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History of Neurology: Seminal Citation
October 1999

The Pathology of Shingles: Head and Campbell's 1900 Monograph

Author Affiliations

From the Departments of Anesthesiology and Neurology, Massachusetts General Hospital, Harvard Medical School, Boston.



Arch Neurol. 1999;56(10):1292-1294. doi:10.1001/archneur.56.10.1292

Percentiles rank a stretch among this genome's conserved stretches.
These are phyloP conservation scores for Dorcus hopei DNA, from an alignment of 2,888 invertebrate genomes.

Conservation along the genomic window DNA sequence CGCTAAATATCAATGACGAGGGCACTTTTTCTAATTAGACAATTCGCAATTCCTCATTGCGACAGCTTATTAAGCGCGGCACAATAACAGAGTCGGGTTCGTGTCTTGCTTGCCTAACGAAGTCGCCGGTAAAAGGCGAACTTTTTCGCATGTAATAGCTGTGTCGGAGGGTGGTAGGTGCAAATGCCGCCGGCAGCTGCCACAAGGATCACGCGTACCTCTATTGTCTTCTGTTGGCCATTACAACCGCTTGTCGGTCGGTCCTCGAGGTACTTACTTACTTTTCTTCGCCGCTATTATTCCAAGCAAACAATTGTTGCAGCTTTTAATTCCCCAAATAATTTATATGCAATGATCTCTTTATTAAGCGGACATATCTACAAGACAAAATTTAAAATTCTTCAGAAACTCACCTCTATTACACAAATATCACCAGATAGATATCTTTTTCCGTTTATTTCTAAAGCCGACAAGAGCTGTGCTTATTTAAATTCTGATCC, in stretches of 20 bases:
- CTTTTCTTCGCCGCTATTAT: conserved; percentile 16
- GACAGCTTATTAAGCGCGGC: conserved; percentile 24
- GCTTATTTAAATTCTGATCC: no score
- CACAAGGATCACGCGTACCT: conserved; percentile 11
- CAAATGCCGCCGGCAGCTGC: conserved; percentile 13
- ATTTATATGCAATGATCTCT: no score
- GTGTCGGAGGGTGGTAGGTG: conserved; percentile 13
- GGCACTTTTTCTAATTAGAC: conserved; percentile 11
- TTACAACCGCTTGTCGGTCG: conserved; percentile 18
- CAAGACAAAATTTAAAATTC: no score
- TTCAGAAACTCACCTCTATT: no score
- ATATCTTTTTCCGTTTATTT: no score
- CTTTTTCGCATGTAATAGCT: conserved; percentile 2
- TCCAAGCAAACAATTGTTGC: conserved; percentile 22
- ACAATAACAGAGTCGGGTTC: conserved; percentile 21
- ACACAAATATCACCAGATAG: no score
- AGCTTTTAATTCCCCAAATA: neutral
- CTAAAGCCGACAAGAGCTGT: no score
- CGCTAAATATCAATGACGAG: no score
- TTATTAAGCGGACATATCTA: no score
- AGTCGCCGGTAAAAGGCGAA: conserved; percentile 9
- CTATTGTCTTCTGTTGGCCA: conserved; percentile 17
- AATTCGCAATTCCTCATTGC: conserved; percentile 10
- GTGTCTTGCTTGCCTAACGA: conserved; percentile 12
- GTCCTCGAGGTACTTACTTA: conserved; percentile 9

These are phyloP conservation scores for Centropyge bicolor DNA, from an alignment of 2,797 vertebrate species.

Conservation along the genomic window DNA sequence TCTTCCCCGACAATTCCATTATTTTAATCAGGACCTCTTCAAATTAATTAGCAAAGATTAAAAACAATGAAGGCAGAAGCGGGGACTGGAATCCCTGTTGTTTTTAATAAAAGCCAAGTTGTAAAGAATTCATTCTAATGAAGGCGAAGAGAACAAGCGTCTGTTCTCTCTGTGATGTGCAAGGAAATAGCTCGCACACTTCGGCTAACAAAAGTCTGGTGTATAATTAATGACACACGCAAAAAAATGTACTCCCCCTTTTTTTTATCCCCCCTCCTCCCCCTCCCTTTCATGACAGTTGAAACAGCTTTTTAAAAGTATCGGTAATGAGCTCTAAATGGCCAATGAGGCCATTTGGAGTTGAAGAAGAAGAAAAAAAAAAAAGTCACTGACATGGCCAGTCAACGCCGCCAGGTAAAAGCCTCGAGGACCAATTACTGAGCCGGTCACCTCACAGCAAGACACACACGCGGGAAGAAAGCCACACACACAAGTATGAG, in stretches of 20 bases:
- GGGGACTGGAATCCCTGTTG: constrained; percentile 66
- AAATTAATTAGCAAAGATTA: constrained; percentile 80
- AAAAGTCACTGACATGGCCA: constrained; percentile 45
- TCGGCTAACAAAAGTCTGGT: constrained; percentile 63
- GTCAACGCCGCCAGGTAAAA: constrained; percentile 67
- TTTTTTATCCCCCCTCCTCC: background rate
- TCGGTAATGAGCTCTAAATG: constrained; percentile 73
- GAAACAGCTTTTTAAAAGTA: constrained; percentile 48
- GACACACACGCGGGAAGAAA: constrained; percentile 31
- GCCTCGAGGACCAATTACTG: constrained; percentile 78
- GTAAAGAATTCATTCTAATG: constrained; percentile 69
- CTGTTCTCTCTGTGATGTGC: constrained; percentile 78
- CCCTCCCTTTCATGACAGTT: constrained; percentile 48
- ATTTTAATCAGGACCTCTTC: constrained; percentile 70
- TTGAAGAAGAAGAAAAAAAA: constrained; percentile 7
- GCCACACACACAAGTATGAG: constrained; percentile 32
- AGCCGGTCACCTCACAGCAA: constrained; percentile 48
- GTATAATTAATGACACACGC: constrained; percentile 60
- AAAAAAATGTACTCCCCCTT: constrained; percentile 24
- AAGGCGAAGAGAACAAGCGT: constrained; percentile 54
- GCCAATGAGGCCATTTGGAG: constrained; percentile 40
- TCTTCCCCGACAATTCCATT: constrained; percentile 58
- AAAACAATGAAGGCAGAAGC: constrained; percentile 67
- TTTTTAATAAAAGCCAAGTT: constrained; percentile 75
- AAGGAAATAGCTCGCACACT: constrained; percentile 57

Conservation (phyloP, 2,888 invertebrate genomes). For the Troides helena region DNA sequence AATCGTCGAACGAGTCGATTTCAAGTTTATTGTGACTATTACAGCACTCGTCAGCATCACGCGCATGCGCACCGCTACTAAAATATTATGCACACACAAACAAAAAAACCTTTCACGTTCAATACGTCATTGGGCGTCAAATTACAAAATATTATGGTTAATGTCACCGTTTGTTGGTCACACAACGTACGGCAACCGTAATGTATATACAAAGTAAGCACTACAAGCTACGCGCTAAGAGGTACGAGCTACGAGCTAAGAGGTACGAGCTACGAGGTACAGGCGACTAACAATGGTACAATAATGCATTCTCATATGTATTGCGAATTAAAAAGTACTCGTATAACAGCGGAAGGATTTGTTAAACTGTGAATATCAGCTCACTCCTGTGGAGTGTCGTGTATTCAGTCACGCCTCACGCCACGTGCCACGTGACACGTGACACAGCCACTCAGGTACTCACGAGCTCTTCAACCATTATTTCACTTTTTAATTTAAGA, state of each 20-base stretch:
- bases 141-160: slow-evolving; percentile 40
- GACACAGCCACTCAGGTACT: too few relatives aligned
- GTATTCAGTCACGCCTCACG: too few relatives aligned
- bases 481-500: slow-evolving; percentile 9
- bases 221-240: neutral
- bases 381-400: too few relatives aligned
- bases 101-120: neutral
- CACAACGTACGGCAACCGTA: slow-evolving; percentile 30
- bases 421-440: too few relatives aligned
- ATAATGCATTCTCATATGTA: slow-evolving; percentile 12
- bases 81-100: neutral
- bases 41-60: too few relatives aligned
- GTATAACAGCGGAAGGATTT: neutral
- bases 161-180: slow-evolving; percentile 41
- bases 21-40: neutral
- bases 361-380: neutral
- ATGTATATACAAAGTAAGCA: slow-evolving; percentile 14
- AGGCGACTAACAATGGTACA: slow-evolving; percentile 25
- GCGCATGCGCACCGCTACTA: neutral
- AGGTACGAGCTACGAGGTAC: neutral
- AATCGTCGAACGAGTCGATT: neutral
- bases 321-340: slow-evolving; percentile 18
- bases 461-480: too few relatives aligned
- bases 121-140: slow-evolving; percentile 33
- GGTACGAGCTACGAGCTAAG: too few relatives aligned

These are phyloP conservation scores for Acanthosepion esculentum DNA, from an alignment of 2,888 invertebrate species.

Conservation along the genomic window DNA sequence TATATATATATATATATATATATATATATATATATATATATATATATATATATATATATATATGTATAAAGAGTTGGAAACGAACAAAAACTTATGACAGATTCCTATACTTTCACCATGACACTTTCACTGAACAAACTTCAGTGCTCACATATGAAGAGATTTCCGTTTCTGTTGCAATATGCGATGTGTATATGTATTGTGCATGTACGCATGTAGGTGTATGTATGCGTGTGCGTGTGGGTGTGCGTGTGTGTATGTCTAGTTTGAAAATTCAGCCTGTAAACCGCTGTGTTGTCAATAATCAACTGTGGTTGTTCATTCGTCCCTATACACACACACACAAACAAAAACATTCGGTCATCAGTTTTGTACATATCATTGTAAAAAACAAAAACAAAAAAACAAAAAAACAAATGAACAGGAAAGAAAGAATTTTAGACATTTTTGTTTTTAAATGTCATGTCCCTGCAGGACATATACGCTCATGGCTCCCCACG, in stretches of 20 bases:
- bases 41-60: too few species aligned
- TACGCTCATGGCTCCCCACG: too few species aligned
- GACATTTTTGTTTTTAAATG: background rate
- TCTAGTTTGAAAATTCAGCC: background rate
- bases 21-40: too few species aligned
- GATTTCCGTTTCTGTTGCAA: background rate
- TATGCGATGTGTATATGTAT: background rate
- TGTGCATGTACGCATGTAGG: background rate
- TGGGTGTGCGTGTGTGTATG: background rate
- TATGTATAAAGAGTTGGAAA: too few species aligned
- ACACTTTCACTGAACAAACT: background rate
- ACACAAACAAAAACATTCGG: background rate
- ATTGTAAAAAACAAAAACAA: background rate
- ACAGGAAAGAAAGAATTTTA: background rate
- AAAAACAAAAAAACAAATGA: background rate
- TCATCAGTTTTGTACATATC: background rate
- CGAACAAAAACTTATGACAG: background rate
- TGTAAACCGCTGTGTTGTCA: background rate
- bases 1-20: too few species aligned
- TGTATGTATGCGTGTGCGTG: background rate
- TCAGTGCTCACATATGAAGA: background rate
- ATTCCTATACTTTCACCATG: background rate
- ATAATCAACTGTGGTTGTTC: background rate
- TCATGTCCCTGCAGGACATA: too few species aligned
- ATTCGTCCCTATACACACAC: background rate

Shingles (herpes zoster) and postherpetic neuralgia, a chronic neuropathic pain syndrome that can persist after the shingles lesions heal,1 were studied by eminent neurologists of the 19th century. Autopsy studies were used to establish sensory neural pathways in the peripheral and central nervous systems. More recently, zoster and postherpetic neuralgia have served as models for the study of the pathogenesis and treatment of neuropathic pain. Postherpetic neuralgia has the cardinal clinical features of all neuropathic pain syndromes, including sensory abnormalities, ongoing pain, and allodynia (touch-induced pain). Unlike most other neuropathic pain syndromes, such as trigeminal neuralgia or nerve root compressions, shingles has a well-defined pathogenesis and onset, as well as visible lesions, and is therefore uniquely suitable for study.

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